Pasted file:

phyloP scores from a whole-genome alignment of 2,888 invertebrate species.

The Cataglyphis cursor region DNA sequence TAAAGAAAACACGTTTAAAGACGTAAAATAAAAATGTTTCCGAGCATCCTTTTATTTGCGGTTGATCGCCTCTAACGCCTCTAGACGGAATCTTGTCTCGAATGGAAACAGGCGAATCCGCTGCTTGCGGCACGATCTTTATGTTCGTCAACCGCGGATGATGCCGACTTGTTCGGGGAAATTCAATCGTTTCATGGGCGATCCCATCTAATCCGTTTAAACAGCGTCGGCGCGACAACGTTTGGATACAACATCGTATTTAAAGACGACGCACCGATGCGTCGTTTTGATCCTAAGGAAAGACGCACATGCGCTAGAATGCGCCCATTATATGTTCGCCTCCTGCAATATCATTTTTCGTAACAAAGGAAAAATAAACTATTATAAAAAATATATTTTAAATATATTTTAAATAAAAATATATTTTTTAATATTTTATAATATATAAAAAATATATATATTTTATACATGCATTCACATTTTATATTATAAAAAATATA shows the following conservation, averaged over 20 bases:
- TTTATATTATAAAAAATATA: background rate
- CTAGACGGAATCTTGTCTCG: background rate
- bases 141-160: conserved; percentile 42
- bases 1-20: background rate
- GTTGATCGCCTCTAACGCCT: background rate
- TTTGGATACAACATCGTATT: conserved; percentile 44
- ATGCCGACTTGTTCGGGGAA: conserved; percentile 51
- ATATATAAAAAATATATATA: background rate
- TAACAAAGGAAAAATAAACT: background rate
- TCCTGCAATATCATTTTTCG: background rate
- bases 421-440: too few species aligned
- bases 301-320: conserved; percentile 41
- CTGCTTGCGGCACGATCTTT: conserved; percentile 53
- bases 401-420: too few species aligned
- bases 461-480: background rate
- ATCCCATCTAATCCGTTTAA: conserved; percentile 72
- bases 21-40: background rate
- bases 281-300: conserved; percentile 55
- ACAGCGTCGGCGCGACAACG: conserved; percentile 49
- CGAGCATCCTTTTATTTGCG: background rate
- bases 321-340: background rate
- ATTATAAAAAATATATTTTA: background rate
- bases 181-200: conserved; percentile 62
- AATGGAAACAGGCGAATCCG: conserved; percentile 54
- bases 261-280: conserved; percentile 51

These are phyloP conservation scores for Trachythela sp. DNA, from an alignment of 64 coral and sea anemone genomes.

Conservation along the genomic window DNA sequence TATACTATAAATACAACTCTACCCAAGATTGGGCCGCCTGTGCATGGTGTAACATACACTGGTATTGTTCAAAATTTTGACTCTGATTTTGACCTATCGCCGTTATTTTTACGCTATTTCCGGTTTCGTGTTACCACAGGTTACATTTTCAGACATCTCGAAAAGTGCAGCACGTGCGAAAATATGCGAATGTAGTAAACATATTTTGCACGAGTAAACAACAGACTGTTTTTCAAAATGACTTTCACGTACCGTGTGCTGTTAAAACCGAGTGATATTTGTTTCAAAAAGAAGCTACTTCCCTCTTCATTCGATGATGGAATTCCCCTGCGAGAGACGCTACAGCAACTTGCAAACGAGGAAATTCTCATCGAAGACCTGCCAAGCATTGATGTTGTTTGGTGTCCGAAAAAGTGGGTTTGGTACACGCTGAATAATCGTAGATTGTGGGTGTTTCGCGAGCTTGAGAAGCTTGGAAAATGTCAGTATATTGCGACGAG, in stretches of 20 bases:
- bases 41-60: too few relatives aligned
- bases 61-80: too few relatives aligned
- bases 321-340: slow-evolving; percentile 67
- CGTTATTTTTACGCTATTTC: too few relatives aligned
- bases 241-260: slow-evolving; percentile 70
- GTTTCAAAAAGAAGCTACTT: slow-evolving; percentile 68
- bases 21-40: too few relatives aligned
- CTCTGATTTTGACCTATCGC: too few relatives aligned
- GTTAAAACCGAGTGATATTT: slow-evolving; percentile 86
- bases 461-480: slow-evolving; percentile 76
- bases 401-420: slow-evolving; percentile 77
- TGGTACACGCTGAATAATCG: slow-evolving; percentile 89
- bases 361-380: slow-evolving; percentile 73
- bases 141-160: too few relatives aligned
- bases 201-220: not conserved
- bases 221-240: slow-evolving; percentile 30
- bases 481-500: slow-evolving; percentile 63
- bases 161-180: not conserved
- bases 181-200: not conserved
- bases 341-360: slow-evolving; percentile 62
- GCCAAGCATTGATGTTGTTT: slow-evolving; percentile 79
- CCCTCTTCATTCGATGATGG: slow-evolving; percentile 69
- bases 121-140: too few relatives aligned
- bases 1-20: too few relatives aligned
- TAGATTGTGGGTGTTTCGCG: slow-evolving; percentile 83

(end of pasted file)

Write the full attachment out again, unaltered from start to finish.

phyloP scores from a whole-genome alignment of 2,888 invertebrate species.

The Cataglyphis cursor region DNA sequence TAAAGAAAACACGTTTAAAGACGTAAAATAAAAATGTTTCCGAGCATCCTTTTATTTGCGGTTGATCGCCTCTAACGCCTCTAGACGGAATCTTGTCTCGAATGGAAACAGGCGAATCCGCTGCTTGCGGCACGATCTTTATGTTCGTCAACCGCGGATGATGCCGACTTGTTCGGGGAAATTCAATCGTTTCATGGGCGATCCCATCTAATCCGTTTAAACAGCGTCGGCGCGACAACGTTTGGATACAACATCGTATTTAAAGACGACGCACCGATGCGTCGTTTTGATCCTAAGGAAAGACGCACATGCGCTAGAATGCGCCCATTATATGTTCGCCTCCTGCAATATCATTTTTCGTAACAAAGGAAAAATAAACTATTATAAAAAATATATTTTAAATATATTTTAAATAAAAATATATTTTTTAATATTTTATAATATATAAAAAATATATATATTTTATACATGCATTCACATTTTATATTATAAAAAATATA shows the following conservation, averaged over 20 bases:
- TTTATATTATAAAAAATATA: background rate
- CTAGACGGAATCTTGTCTCG: background rate
- bases 141-160: conserved; percentile 42
- bases 1-20: background rate
- GTTGATCGCCTCTAACGCCT: background rate
- TTTGGATACAACATCGTATT: conserved; percentile 44
- ATGCCGACTTGTTCGGGGAA: conserved; percentile 51
- ATATATAAAAAATATATATA: background rate
- TAACAAAGGAAAAATAAACT: background rate
- TCCTGCAATATCATTTTTCG: background rate
- bases 421-440: too few species aligned
- bases 301-320: conserved; percentile 41
- CTGCTTGCGGCACGATCTTT: conserved; percentile 53
- bases 401-420: too few species aligned
- bases 461-480: background rate
- ATCCCATCTAATCCGTTTAA: conserved; percentile 72
- bases 21-40: background rate
- bases 281-300: conserved; percentile 55
- ACAGCGTCGGCGCGACAACG: conserved; percentile 49
- CGAGCATCCTTTTATTTGCG: background rate
- bases 321-340: background rate
- ATTATAAAAAATATATTTTA: background rate
- bases 181-200: conserved; percentile 62
- AATGGAAACAGGCGAATCCG: conserved; percentile 54
- bases 261-280: conserved; percentile 51

These are phyloP conservation scores for Trachythela sp. DNA, from an alignment of 64 coral and sea anemone genomes.

Conservation along the genomic window DNA sequence TATACTATAAATACAACTCTACCCAAGATTGGGCCGCCTGTGCATGGTGTAACATACACTGGTATTGTTCAAAATTTTGACTCTGATTTTGACCTATCGCCGTTATTTTTACGCTATTTCCGGTTTCGTGTTACCACAGGTTACATTTTCAGACATCTCGAAAAGTGCAGCACGTGCGAAAATATGCGAATGTAGTAAACATATTTTGCACGAGTAAACAACAGACTGTTTTTCAAAATGACTTTCACGTACCGTGTGCTGTTAAAACCGAGTGATATTTGTTTCAAAAAGAAGCTACTTCCCTCTTCATTCGATGATGGAATTCCCCTGCGAGAGACGCTACAGCAACTTGCAAACGAGGAAATTCTCATCGAAGACCTGCCAAGCATTGATGTTGTTTGGTGTCCGAAAAAGTGGGTTTGGTACACGCTGAATAATCGTAGATTGTGGGTGTTTCGCGAGCTTGAGAAGCTTGGAAAATGTCAGTATATTGCGACGAG, in stretches of 20 bases:
- bases 41-60: too few relatives aligned
- bases 61-80: too few relatives aligned
- bases 321-340: slow-evolving; percentile 67
- CGTTATTTTTACGCTATTTC: too few relatives aligned
- bases 241-260: slow-evolving; percentile 70
- GTTTCAAAAAGAAGCTACTT: slow-evolving; percentile 68
- bases 21-40: too few relatives aligned
- CTCTGATTTTGACCTATCGC: too few relatives aligned
- GTTAAAACCGAGTGATATTT: slow-evolving; percentile 86
- bases 461-480: slow-evolving; percentile 76
- bases 401-420: slow-evolving; percentile 77
- TGGTACACGCTGAATAATCG: slow-evolving; percentile 89
- bases 361-380: slow-evolving; percentile 73
- bases 141-160: too few relatives aligned
- bases 201-220: not conserved
- bases 221-240: slow-evolving; percentile 30
- bases 481-500: slow-evolving; percentile 63
- bases 161-180: not conserved
- bases 181-200: not conserved
- bases 341-360: slow-evolving; percentile 62
- GCCAAGCATTGATGTTGTTT: slow-evolving; percentile 79
- CCCTCTTCATTCGATGATGG: slow-evolving; percentile 69
- bases 121-140: too few relatives aligned
- bases 1-20: too few relatives aligned
- TAGATTGTGGGTGTTTCGCG: slow-evolving; percentile 83